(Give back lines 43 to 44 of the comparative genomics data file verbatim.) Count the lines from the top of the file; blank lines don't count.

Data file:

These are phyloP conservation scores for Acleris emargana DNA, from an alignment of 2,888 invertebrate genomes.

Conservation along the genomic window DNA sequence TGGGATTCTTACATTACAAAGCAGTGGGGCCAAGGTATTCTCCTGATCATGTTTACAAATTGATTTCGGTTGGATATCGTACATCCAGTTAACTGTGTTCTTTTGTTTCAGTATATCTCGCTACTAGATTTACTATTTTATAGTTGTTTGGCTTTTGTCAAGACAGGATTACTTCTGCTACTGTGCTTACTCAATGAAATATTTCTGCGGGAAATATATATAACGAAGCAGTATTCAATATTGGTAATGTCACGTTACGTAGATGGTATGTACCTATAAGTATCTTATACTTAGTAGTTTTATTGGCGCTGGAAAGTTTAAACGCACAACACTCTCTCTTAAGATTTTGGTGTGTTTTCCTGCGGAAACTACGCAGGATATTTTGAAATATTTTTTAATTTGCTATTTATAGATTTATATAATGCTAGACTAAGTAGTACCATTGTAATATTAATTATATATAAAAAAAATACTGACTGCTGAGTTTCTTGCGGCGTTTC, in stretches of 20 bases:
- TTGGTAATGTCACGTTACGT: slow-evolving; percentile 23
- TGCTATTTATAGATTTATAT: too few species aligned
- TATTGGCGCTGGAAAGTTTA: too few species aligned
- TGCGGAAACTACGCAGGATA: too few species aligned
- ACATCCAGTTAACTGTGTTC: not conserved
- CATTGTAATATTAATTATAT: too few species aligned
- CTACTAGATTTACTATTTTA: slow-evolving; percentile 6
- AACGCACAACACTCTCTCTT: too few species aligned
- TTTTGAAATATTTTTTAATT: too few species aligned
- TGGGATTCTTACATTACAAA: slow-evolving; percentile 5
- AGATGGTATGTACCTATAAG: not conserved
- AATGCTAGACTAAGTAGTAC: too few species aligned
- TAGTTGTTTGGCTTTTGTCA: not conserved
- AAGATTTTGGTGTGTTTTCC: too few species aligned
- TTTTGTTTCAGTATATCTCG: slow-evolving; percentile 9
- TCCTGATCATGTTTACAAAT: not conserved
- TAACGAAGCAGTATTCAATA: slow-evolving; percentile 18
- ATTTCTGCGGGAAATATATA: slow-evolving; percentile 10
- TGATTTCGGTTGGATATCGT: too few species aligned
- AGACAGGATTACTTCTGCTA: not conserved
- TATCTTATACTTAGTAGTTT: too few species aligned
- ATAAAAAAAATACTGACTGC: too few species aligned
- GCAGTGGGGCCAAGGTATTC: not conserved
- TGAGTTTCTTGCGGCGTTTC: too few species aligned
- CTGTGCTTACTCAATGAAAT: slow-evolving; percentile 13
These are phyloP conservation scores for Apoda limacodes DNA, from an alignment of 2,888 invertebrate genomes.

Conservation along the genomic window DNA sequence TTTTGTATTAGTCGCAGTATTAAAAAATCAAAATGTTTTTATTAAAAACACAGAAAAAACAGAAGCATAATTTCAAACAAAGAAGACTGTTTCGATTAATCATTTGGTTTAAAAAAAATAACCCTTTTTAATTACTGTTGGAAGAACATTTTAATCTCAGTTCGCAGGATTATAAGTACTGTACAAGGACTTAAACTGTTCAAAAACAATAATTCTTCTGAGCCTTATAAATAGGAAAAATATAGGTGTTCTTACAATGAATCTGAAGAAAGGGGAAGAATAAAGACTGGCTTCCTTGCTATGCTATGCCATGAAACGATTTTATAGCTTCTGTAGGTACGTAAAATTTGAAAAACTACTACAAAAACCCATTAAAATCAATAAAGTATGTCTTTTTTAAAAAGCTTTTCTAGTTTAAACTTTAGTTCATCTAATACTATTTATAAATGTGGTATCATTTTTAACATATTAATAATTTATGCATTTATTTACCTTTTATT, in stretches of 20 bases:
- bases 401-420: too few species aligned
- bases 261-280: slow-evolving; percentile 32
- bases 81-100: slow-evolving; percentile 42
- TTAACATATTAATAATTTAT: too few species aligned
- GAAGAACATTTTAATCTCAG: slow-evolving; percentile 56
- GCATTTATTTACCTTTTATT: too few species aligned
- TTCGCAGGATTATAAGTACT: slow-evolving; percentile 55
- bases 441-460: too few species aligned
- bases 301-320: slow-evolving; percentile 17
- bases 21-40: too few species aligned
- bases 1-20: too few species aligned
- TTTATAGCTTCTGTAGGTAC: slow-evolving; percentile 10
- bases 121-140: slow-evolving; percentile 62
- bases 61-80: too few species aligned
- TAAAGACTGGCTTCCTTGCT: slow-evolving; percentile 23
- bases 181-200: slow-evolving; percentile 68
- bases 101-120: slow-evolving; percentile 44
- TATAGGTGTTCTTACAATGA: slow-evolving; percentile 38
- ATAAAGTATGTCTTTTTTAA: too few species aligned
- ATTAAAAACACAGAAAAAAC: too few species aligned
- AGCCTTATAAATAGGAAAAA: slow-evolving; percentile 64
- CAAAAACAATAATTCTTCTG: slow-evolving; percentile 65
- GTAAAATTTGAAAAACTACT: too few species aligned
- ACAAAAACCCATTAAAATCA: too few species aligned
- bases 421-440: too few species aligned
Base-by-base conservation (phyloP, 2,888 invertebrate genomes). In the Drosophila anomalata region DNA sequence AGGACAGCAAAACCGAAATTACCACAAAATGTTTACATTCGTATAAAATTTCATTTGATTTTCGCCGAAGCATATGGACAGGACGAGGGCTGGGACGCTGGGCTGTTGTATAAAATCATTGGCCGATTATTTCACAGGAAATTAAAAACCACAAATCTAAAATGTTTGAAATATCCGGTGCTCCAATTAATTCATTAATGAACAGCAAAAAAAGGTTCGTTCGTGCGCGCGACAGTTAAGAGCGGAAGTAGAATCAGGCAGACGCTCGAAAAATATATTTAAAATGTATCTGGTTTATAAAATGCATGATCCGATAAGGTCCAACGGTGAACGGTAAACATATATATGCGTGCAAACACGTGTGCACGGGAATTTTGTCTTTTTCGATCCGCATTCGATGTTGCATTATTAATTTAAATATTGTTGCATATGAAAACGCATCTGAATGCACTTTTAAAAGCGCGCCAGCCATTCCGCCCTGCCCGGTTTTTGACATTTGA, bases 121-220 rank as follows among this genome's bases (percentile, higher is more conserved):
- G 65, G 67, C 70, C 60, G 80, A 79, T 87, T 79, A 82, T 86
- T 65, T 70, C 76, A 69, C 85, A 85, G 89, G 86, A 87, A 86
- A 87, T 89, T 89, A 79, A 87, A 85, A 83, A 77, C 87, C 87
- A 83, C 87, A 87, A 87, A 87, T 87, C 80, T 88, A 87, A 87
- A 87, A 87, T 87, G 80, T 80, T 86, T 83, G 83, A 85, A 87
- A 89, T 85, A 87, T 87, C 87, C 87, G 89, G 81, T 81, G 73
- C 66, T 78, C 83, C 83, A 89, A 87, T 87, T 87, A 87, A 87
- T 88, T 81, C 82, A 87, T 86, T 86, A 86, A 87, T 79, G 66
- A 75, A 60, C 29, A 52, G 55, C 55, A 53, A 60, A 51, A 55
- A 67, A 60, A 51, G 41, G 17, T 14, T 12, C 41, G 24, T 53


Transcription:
- bases 61-80: too few species aligned
- TAAAGACTGGCTTCCTTGCT: slow-evolving; percentile 23